UK Prime Minister David Cameron has called London Mayor Sadiq Khan “a proud Muslim” and “a proud Brit,” taking an apparent U-turn after accusing the mayor of having links with extremists.
During the mayoral race, Cameron said Khan had a “poor judgment” and was linked with terror “sympathizers.” Khan responded by accusing the premier of using a racial card.
Cameron’s change of tone came only a day after Khan announced his intention to share a platform with the prime minister in opposing the so-called Brexit option in the run-up to the crucial June 23 referendum that will decide the country’s future in the European Union (EU).
The pair appeared to have buried the hatchet as they took the stage at a Remain campaign event in London on Monday– called “Britain Stronger in Europe.”
Cameron congratulated Khan on his mayoral victory, telling the crowd, “I’m proud to be here with the mayor of London – with the Labour mayor of London – on this vital, vital issue.”
“He [Khan] makes an important point about our country. In one generation someone who’s a proud Muslim, a proud Brit and a proud Londoner can become mayor of the greatest city on Earth. That says something about our country.”
After Khan won a landslide victory against Zac Goldsmith, his Tory rival and an strong Cameron ally, senior Tories attacked the Conservative campaign against Khan, warning that it could damage community relations with Muslims.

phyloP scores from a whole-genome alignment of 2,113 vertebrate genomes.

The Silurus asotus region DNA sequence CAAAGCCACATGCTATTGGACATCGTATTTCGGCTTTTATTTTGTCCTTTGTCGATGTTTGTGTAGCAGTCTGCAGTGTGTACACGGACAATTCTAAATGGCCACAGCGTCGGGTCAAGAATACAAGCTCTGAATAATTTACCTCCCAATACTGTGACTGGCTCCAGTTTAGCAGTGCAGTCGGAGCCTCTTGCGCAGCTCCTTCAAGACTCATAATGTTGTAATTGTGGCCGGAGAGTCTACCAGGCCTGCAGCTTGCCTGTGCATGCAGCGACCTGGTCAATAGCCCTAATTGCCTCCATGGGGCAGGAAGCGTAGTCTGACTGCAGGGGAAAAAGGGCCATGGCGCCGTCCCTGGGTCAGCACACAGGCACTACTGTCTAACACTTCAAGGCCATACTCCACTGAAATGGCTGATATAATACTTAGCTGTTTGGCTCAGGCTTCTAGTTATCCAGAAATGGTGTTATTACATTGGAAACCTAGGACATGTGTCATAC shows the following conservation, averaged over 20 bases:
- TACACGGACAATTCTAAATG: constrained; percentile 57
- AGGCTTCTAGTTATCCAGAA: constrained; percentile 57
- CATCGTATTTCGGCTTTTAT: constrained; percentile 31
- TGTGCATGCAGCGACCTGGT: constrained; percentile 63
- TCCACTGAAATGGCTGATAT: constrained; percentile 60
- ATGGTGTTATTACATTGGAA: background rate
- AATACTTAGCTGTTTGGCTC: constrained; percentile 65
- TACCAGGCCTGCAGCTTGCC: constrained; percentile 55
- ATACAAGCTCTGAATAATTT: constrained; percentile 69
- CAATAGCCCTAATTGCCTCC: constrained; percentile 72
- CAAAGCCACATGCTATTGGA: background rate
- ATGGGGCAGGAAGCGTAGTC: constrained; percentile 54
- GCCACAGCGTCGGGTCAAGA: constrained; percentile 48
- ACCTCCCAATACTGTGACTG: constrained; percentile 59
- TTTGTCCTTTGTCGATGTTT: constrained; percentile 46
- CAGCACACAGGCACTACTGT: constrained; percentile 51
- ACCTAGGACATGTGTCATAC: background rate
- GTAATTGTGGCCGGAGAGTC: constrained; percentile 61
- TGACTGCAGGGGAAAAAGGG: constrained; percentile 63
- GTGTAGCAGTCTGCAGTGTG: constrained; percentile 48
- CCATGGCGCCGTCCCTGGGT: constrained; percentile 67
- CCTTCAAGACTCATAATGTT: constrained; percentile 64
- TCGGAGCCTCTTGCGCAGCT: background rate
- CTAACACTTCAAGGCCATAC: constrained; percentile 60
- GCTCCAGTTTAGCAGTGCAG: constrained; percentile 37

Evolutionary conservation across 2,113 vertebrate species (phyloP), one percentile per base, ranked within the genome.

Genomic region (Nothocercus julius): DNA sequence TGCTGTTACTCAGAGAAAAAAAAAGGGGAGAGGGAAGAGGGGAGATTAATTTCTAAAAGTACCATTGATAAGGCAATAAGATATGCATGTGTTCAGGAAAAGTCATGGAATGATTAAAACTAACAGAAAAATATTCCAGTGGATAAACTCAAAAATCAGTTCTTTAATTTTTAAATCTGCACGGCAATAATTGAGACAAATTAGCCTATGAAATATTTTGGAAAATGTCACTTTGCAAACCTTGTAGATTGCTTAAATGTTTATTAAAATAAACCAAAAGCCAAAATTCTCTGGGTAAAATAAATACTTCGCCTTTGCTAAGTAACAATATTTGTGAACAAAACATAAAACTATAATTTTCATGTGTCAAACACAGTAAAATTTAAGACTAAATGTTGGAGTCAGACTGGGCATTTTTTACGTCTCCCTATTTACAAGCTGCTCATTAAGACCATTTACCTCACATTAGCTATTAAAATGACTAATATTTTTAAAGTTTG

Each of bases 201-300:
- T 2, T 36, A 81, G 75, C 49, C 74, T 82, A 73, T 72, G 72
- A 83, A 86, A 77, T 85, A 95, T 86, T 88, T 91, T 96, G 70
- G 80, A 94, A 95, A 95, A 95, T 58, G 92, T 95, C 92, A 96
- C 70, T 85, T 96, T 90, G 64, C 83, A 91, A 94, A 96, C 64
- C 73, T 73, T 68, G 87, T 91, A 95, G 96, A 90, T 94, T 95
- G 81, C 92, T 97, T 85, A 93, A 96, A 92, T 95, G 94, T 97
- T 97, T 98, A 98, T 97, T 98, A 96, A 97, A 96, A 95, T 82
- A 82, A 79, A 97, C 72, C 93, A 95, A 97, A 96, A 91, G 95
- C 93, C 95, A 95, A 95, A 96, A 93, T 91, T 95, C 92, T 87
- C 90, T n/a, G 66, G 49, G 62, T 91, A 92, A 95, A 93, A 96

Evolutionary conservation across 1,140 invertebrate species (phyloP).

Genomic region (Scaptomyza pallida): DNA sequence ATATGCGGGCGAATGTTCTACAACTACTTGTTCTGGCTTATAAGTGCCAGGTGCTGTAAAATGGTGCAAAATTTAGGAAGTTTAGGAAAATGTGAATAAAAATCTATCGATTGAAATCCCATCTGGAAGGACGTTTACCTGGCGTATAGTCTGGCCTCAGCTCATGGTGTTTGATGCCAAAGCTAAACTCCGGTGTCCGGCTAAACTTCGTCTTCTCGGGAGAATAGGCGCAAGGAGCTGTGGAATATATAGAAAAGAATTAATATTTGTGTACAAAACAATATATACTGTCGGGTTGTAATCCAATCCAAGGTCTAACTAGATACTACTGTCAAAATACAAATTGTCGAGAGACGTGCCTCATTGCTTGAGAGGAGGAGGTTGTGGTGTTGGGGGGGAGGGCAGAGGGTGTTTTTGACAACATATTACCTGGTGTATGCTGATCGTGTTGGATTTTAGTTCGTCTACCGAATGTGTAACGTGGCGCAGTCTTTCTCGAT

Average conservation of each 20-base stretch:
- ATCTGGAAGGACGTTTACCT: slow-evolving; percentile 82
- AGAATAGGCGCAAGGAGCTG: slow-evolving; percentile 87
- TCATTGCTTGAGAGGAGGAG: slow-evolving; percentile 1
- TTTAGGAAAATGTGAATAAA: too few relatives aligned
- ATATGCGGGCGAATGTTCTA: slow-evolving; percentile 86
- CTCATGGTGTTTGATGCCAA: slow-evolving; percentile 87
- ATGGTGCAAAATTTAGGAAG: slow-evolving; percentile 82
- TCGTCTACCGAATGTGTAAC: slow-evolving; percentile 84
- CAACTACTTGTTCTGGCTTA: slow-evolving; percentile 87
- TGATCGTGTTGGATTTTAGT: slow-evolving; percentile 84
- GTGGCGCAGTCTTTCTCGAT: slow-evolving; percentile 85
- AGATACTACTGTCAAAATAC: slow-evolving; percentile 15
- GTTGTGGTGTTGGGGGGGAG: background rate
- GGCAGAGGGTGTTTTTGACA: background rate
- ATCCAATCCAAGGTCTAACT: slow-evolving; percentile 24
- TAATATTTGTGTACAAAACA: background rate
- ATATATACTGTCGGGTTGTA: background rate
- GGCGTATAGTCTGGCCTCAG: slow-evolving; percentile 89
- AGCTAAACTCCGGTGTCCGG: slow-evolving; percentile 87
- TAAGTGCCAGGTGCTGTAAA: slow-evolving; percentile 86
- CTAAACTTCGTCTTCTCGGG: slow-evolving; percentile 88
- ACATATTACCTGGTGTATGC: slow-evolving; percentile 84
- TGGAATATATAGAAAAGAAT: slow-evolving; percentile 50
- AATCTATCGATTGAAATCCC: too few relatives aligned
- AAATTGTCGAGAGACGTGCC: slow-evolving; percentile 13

Khan, however, decided to hold no grudges, saying Sunday that teaming up with Cameron serves London’s interests.
“There are many things upon which the prime minister and I will disagree. But what’s really important is when it’s in London’s interests for the mayor of London and the government to work closely together, we will work closely together,” he told the activists attending the Monday event.
Cameron and Khan then introduced the “Britain Stronger in Europe” pledge card that will be distributed around the country to raise awareness about five things that the government says will be guaranteed in if Britain chooses to remain in the EU.
The promises were: a special status for the UK in Europe, full access to the EU’s single market, protecting the rights of workers, keeping the European arrest warrant, and economic stability.
The economy and the impact of a possible Brexit on jobs, wages and trade are a key battleground for both the “Remain” and “Leave” campaigns.